After a series of failures, they hired a design thinking firm, who leveraged direct interaction with customers to recognize that consumers didn’t want new soap, but actually wanted a new mop. P&G began testing different versions of disposable mops, eventually settling on the design of the Swiffer. A design thinking approach, backed with user research and eventually prototyping, created a half-billion dollar market where one didn’t exist before.
3. Recognize that your organization’s UX Maturity and culture may need to change.
Every organization possesses a certain level of UX Maturity and testing infrastructure, and this will affect the risk involved with product innovation. Knowing where your organization fits could provide clues as to the steps needed to adopt a prototyping culture.
The most mature companies are building prototyping and testing infrastructure; including employee facing interfaces, and testing and reporting tools - all in the interest of de-risking the process of innovation.
Consider Facebook, whose famous motto “Go Fast and Break Things” is rooted in the prototype-and-test methodology. Mark Zuckerberg recently explained that Facebook’s speed in the early days injected risk into their systems because they didn’t have the proper structure in place to execute.
Zuckerberg recognized early on that their innovation would be a function of their ability to test new UX and features in a stable environment. He said, “We thought, ‘OK, we need a new strategy to enable us to move fast.’ And what we came up with was: we’re going to do this by building the best infrastructure.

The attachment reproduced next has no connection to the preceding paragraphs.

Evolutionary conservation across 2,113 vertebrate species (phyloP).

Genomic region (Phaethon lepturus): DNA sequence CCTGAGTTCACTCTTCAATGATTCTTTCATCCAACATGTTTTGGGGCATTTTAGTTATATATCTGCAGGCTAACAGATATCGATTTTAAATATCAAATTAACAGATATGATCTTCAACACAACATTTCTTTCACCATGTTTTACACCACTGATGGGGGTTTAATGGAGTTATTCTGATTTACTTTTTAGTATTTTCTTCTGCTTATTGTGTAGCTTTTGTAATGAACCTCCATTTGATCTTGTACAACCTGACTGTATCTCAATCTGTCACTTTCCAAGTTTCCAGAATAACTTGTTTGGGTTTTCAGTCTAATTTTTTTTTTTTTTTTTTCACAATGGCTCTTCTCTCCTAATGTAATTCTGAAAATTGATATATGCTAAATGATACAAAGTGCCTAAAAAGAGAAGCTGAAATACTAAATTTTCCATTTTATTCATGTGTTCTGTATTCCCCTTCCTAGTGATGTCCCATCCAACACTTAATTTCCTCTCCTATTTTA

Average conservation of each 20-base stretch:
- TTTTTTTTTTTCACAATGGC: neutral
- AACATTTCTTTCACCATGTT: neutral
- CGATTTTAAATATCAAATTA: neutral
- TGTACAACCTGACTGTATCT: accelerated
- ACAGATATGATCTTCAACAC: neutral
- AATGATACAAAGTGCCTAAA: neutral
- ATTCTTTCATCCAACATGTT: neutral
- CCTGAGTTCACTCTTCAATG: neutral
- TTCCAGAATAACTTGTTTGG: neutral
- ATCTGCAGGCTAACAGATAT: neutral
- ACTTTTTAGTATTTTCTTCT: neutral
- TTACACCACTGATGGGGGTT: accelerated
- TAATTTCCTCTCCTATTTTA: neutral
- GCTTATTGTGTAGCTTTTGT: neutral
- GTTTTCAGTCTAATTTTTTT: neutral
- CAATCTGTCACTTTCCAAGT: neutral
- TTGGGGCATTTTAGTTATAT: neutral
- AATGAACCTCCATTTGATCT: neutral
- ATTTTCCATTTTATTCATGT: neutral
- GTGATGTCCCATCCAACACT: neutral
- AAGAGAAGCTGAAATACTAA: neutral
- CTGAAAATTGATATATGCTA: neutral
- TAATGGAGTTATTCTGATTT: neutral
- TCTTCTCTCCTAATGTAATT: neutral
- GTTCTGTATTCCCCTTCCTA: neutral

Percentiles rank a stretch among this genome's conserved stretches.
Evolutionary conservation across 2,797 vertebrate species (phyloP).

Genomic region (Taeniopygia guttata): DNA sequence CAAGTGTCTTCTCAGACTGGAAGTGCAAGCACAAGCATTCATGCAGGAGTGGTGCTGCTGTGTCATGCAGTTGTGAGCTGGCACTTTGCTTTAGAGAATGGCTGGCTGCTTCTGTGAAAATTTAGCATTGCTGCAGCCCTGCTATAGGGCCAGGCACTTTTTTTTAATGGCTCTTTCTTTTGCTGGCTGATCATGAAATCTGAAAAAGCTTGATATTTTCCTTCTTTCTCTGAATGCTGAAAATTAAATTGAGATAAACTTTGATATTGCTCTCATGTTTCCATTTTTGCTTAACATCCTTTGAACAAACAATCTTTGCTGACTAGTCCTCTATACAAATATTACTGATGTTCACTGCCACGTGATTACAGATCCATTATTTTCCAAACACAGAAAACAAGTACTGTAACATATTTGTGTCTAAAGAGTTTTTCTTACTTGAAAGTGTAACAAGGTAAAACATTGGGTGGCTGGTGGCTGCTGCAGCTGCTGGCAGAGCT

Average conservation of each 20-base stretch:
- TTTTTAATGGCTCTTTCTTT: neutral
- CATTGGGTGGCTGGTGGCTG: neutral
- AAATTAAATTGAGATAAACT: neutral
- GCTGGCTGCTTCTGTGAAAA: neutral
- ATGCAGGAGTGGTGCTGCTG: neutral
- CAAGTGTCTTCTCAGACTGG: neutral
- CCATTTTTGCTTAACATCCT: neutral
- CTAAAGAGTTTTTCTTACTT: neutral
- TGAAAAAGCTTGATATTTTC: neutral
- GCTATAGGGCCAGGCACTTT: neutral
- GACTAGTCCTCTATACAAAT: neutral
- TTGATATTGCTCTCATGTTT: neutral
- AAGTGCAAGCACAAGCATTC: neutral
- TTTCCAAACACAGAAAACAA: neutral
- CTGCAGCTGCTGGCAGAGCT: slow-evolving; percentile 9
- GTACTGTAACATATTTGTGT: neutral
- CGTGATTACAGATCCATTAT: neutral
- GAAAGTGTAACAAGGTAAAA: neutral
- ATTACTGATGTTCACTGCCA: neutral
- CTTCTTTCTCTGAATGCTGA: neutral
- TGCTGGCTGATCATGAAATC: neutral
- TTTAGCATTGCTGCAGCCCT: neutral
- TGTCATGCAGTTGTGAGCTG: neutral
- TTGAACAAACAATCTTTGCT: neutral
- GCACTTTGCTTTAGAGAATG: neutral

Today, “going fast” at Facebook is the result of a calculated approach to build a stable testing infrastructure, helping engineers speed up their prototyping. As the platform grew, “breaking things” became a much riskier and more costly for the company. Facebook slowed their new features builds for two years so they could get the proper structure in place. They are a more mature organization, with less risk involved in their testing processes.
Today, at any given time, there are more than 10,000 different live versions of Facebook, all being prototyped and tested by their engineers. Each version is testing user experience, levels of engagement, etc., and Facebook is able to ship the best-performing UX instantly.
4. When in doubt, rely on an expert
Most innovation leaders can recognize their need for additional UX prototyping assistance, but don’t have the time to change the entire culture of the organization. Hiring an outside expert (like P&G did with Swiffer) can be a cost-effective endeavor, especially if it helps jump-start your design thinking DNA.
The real risk in product development and improvement is not getting started.
If you’re looking for advice or help with UX prototyping, let’s chat. Whether you want to validate a concept, get buy-in, or take the first step toward making your idea come to life, we can help you navigate the process and uncover the insights you need to move forward.